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Hi I was curious about the model 25, sorry if a lot of this information is repeated stuff. I know it started as the 1917 and then the model of 50 and 55. Were all of those in 45 acp? There’s some rare 45 LC ones out there right? The dash sequence is different for the 25 right? It’s my understanding the -3, -4 and -5 are different versions of the 45 LC commemorative gun. It also seems like after awhile the 25 in 45 acp was discontinued and it’s mostly just 45 LC? My fiancée really loves 1911s and I was thinking somewhere down the road maybe she’d like a 25. Any owners out there of either chambering how do you like em? If you have both what is your preference? I’ve never shot a 45 LC and I’m kind of interested in both and I’m going through a thing with 4” N frames. More and more keep making it on the list (pretty much all of them are on the list at this point). Thanks
 

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Partly right .

.44 Hnad Ejector first Model was made and could be ordered in .45 LC however records show that only 21 were ever produced. The .44 second and third models were also produced in limited quanities in .45LC

the Model .45 Hand Ejector Model of 1917 came next wth military grades being bade from 1917 to 1919 and Commercial Grades being made from 1920 to 1941 these were .45 Auto Rim and .45 ACP the Model 1955 Target Models were made in .45 Auto Rim .45 ACP and .45 LC with the .45 LC being the rarest and bringing a 300 % premium.

After 1957 the Model 25 in .45 ACP was designated the model 25-2 .. The Model 25-5 by then came along and was made only in .45 LC

The .45 Hand Ejector Model of 1950 only came in .45 Auto rim and .45 ACP and only 2,768 were ever produced there were about 200 made in .45 LC as special orders only.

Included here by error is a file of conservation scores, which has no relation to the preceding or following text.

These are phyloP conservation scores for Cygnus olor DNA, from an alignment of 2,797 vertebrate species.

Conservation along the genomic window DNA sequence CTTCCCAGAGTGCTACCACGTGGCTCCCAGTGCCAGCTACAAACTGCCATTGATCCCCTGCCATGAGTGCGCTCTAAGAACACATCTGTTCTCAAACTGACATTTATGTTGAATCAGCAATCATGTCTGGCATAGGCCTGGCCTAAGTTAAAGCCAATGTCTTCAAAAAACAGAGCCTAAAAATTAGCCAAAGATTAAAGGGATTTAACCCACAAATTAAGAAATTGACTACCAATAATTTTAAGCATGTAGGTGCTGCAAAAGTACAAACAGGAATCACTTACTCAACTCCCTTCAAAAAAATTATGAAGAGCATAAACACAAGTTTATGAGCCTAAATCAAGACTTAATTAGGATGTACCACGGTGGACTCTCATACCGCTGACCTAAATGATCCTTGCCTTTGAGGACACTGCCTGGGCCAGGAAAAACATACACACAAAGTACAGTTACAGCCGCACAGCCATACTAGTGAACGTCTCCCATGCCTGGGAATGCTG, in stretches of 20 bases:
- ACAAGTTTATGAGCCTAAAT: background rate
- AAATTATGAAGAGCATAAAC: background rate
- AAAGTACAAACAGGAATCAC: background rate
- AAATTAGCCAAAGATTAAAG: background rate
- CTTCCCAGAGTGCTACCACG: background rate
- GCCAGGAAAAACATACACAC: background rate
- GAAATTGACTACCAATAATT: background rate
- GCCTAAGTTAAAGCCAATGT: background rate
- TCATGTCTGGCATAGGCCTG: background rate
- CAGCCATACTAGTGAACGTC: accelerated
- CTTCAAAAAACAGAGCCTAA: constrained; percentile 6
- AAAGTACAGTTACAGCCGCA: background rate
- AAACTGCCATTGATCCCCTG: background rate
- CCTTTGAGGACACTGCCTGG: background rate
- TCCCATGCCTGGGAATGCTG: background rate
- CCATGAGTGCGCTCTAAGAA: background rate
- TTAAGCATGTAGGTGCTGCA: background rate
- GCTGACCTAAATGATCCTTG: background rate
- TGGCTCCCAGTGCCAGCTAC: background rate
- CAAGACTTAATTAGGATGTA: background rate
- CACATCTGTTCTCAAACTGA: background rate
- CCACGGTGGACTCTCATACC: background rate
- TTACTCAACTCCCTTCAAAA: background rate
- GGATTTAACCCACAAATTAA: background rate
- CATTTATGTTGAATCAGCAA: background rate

The Model 26 designation of the .45 Hand Ejector model of 1950 was the last after the numerical model number designations ..

Clear as Mud Right ?? but that is the best of the line up as you can find. There may be variations of different guns but the Smith Wesson Historian will have to sort those out via a individual letter
 

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From the bottom to the top, in chronological order. All are chambered for the 45 ACP. Bottom is a 1917 Military, built in 1918. Next two are both 1917 commercial revolvers, one is from circ 1930, the other??, I forgot. Net up is a 1950 Military revolver from 1952. Next is the Model 25-2 and top right is a 22-4, configured as an updated 1950 Military.

Yes, there are gaps in that sequencing, namely the target sighted versions of the ones pictured. Others can help with those.

Kevin
 

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In the OP you asked if anyone had both the ACP and long Colt versions and if so, which did they prefer? Originally I had the 25-2 (ACP) and eventually got a 25-5 (long Colt). While I still have the -5, it is rarely used (maybe 15 years ago) and will be traded for another ACP.

Kevin
 

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Is that a 5 inch barrel? That’s a cool package right there.
The gun started out as a 6 1/2 incher. Due to some rust near the muzzle from the front sight, Dave Keith shortened the barrel, fit another cylinder, and had it nickel plated.. I never have been able to resist shiny things.:(:cool:
 
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